The Language Police

In the aftermath of the killing in Omagh of young Monaghan man Jason McGovern at the end of December it emerged that the assault which led to his death was not a random act but fitted into a recent pattern of violence in the town. On December 21st, six police officers had been injured during a night of mayhem, when they were attacked after attempting to break up fights between groups of what The Irish Times called “revellers”. On January 3rd an emergency meeting of the Omagh Policing and Community Safety Partnership took place. Among the issues under discussion, the Times report states, was “a community safety review of the night-time economy”.

George Orwell, though it will be sixty-three years on Monday since his death, remains a dominant figure in our understanding of public language and the relationship of language with politics and bureaucracy. Fairly obviously he would have smiled, or perhaps snarled, at the notion of “a community safety review of the night-time economy”; I like to think he would also have sniffed out the rottenness at the heart of the notion of  “partnership”, particularly when it is applied to industrial relations (“No boss, we are not partners: you earn three times what I earn and my loss is almost certainly your gain.”)

Steven Poole, in a sharp piece in today’s Guardian books Review section (January 19th), points out that in spite of the “exhilarating ferocity” with which they were expressed, some of Orwell’s views on language were simply daft. As for the exhilarating ferocity, he was far from immune to practising argument by insult while many of his telling rhetorical points were made by bludgeoning and bullying.

Poole writes:

Nor, according to Orwell’s linguistic xenophobia, is there any excuse for forming new words from Latin or Greek, such as, er, xenophobia. He cites the shockingly ugly examples of ‘predict’ and ‘extraneous’. Orwell never explains why the stolid old Anglo-Saxon should be any more ‘clear’ than such new-fangled horrors; as ‘predict’ and ‘extraneous’ demonstrate now, words minted from the classical will very rapidly seem entirely normal.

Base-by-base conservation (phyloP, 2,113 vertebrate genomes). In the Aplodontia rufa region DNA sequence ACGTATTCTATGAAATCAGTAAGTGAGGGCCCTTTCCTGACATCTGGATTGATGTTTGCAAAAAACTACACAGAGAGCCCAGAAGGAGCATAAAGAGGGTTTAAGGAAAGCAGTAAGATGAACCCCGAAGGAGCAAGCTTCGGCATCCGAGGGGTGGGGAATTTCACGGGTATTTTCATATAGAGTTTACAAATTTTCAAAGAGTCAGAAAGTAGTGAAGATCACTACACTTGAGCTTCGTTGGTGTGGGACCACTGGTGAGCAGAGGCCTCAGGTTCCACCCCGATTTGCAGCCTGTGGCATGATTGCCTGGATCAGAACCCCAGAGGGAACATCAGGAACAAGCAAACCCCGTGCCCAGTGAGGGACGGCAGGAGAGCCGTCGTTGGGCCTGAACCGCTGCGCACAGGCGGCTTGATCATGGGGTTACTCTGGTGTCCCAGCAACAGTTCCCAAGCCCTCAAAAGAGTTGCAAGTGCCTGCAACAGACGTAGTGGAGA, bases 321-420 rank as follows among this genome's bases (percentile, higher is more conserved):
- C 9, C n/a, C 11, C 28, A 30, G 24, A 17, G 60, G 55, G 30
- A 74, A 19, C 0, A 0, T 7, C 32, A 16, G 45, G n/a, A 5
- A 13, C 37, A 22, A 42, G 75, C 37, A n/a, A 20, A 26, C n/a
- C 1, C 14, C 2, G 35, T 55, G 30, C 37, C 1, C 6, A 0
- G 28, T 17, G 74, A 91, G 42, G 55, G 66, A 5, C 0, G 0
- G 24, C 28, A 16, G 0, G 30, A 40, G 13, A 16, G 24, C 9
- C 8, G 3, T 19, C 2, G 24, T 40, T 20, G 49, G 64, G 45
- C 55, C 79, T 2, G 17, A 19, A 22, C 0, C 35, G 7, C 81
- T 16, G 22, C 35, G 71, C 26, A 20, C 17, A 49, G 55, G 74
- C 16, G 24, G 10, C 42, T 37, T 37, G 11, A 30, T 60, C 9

Among the words which Orwell wanted booted out of the English language (according to notes he made at around the same time as he was writing Nineteen Eighty Four) were agenda, animus, crux, gratis, quorum and exit. Who, one wonders, was going to enforce this? The language police perhaps.

Poole’s quarrel with Orwell’s remarks on political language, as enunciated, sorry, set out in “Politics and the English Language”, seems to me a little less justified. Bizarrely, he takes issue with the use of the word “purge” (as in “the Russian purges”) as “euphemising the show trials and mass executions ... as a purification of the body politic”. As the young people say, “Hello?”

We must be on our guard: “in our time, weaponised soundbites are deliberately engineered to smuggle the greatest amount of persuasion into the smallest space, to be virally replicated on rolling news”. The rhetorical spurt of large claims Poole is deploying here is normally called hyperbole. And is “austerity”, as he asserts, a euphemism? (If so, what for?). It seems to me to be rather the case that in Ireland for example the almost universal acceptance of the word “austerity” to denote a strategy deliberately and perversely chosen by the government (when there were of course other much better ones to hand) represents a quite considerable political achievement for the far left.

lRead Steven Poole here: